Friday, February 12, 2010

Our Children - Political Footballs to Sell a Corporate Olympics

yesterday my son's school went to see the torch relay. 

in the morning when i dropped my son off at his classroom the teacher asked if we (my wife and i) would be joining the school with our kids at the outing. i told her that my wife would be and that she would be bringing a placard.

apparently, this caused a great deal of consternation. so much so that when my wife returned to escort our son to the torch relay, the principal felt compelled to seek her out and let her know that the vancouver school board has a policy not to be political and that it wasn't right to use children to convey a political message about the olympic games.

well, aside from the fact that my wife is a private citizen entitled to bring whatever placard she should so choose to a public gathering, my wife was mystified by the principal's missive. 

was she suggesting that the rampant promotion of the olympics in the school was not political? that in the context of an enormous public outcry against the games, inviting television crews into her school to film the student's naive glee at receiving olympic paraphernalia is not indeed a political action? has vanoc (the vancouver olympic committee) not deliberately targeted students in their feel-good campaign to try and sell a very unpopular and expensive sporting event to a skeptical public?

and here, we have the principal of an elementary school, interceding to try and quell even the possibility of critical thought, trying to dissuade my wife from offering a small token of balance to the pervasive pro-olympic hype that has characterized her school?

so my wife took our children and the placard to see the torch. and low-and-behold, what is it? a nice little corporate parade sponsored by coca-cola and the royal bank of canada. 

of course, the implied message is that corporations are not political. they are an inherent joyous participant of our society. however, questioning the role, ethics or effects of the corporatization of our society is political and forbidden by the small minds that administer our public schools.

8 comments:

  1. Everyone's entitled to their opinion, and while I don't agree with all the Olympic protesters, I support their right to express their opinions.

    Even so, who's to say the guy banging the drums on the Coca-cola truck, or the dancers on the RBC truck weren't truly joyous participants of our society? Even if they were just doing their jobs, they still brought a lot of joy to a lot of other people. Should happiness and celebration be forbidden unless it's paid for by the government? Or should we refuse to celebrate anything, ever, until all of our social ills are solved?

    If I can get a free parade at Coca-cola's expense, I don't mind sticking them with the bill.

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  2. Too bad we can't get Coca Cola to pick up the bill for all the health care expenses incurred in treating the victims of their poison.

    And don't get me started on the Royal Bank.

    Zev, at this point I think you should ask the principal how much she would pay to have you transfer the kids to another school. Could be a good way to raise money.

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  3. irv:

    great suggestion about the transfer fee. better yet, ask the school board what they're willing to pay to keep my kids out of the school system altogether.

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  4. plans to prosper:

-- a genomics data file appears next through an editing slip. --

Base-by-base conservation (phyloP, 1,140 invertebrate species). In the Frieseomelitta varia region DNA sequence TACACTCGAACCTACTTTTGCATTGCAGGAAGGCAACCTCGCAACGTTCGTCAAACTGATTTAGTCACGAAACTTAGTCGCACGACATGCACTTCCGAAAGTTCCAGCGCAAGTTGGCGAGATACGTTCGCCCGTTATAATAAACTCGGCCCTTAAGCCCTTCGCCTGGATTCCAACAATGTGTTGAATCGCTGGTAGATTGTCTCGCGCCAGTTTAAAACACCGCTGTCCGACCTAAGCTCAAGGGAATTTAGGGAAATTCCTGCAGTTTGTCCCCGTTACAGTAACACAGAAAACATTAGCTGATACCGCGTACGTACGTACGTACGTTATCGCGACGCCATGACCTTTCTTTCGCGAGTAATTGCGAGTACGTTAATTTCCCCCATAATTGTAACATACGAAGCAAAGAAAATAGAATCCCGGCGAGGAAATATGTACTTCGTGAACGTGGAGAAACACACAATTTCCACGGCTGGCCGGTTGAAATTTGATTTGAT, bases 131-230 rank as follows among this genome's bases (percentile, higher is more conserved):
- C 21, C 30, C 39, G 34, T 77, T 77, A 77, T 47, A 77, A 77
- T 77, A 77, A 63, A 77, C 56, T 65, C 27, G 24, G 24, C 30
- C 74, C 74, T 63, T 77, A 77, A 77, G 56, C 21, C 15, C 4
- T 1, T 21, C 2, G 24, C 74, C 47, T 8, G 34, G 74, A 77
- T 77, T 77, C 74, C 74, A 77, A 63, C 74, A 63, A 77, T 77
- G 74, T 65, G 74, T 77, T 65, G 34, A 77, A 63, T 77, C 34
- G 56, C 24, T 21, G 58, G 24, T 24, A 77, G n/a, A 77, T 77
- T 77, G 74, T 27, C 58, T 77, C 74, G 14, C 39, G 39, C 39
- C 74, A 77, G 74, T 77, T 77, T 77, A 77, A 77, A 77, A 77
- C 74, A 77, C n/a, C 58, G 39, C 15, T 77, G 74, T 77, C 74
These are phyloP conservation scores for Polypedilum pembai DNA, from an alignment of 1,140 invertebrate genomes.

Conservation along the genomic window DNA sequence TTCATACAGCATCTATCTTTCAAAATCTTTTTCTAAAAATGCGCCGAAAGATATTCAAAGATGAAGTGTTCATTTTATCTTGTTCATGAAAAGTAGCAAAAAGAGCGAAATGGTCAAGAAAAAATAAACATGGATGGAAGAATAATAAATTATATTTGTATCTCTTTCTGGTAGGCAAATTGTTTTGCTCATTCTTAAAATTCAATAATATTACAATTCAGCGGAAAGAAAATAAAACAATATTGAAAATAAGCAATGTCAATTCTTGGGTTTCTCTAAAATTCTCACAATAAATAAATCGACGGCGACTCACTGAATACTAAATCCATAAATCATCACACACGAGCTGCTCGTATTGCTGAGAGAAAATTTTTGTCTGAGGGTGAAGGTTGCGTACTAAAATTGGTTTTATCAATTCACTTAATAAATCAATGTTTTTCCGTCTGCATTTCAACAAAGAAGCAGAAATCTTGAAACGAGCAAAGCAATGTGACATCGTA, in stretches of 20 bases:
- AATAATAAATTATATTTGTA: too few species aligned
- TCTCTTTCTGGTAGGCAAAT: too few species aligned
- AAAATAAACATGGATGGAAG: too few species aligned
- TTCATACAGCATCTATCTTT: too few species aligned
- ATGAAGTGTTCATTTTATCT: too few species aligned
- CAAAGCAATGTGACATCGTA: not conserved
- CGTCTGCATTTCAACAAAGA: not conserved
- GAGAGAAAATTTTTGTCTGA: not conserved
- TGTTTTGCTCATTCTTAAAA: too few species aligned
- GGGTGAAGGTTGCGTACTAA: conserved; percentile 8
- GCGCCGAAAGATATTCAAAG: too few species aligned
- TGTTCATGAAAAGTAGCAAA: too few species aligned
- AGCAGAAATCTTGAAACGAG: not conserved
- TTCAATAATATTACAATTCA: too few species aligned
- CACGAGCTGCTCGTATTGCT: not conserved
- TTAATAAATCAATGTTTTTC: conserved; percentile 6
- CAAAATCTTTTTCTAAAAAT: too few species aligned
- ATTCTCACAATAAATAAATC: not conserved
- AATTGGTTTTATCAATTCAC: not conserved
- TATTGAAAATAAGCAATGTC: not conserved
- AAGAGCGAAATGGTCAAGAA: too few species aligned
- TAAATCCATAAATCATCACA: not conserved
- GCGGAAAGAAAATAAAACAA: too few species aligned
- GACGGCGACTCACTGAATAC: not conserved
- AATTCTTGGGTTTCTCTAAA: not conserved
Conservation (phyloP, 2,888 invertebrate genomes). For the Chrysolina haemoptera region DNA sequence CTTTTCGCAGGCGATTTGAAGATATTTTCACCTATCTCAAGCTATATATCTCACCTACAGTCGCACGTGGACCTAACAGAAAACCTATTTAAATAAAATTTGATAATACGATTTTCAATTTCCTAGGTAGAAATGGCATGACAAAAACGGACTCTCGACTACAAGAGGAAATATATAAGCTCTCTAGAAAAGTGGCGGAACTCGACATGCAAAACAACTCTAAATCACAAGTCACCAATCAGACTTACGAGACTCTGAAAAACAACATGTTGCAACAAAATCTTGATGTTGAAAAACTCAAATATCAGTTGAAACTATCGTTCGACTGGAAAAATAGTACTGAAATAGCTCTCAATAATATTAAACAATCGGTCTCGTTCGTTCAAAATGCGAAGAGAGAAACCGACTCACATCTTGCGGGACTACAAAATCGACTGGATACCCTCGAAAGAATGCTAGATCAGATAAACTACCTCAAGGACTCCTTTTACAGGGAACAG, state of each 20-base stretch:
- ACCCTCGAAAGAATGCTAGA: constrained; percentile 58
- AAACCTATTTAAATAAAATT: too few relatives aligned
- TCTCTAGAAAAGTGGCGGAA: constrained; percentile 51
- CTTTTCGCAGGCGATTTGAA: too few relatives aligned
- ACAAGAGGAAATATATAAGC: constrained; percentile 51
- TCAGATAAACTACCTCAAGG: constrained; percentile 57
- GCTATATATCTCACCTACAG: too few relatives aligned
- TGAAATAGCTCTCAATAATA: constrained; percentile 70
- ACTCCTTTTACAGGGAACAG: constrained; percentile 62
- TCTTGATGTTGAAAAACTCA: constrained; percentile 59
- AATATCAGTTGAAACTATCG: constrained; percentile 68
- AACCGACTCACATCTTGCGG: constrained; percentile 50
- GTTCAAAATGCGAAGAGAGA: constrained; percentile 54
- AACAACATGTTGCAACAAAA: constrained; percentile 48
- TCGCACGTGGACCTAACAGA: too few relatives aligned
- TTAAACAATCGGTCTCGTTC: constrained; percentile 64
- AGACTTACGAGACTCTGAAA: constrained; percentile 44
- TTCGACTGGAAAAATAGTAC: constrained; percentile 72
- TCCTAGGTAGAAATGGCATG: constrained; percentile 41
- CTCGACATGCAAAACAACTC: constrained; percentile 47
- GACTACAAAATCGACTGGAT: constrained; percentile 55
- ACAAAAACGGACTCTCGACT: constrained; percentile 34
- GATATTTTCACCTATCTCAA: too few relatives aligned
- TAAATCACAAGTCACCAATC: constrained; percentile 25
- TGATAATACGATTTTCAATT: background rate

1) i don't think that that coco-cola is being stuck with the bill. indeed, public monies are being used to subsidize the corporate festivities at the expense of our public housing, public education and public health care.

    2) corporations themselves are not joyous, they are profit driven. in the example of coca-cola they need to manufacture a joyous association with their product in order to sustain the market for their toxic chemistry. they're marketing strategies are especially effective at targeting children and convincing them that their products have some redeeming, intrinsic social value. they don't and, reflecting on my first point, we should be ashamed to affirm and subsidize their foundational presence in our society.

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  5. 1) i don't think that that coco-cola is being stuck with the bill. indeed, public monies are being used to subsidize the corporate festivities at the expense of our public housing, public education and public health care.

    evidence?

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  6. in a most rudimentary kind of arithmetic, i offer the following.

    total corporate sponsorship of vancouver olympics games: $756 million

    (source: http://olympics.thestar.com/2010/article/753866--olympic-organizers-on-lookout-for-ambush-marketing)

    total public debt associated vancouver olympic games: $7 billion

    (source: http://www.vancouversun.com/sports/2010wintergames/loathe+Olympics+hope+they+succeed/2530889/story.html)

    meanwhile, anticipated teacher layoffs for upcoming year by the Vancouver School Board as a result of a budget shortfall: 800

    (source: http://www.vsb.bc.ca/district-news/vancouver-teachers-advised-possible-layoffs)

    the arithmetic tells me that after the corporations have put in their share to brand the olympics, the public will still be on the hook to pay an ADDITIONAL $7 Billion (about 10 times the entire corporate contribution) at the same time, our public services are unable to adequately fund themselves.

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  7. Zev,
    I won't claim the infrastructure improvements over the last seven years would have happened anyway, but the benefit we as residents of the Lower Mainland get from those infrastructure improvements will continue far into the future. The Canada Line unambiguously improves transit access in our city, and if it took the Olympics to make it happen, so much the better. The population of the Lower Mainland is expected to increase by 50% over the next few decades, and investment we make in infrastructure today for the Olympics is investment that doesn't have to be made later.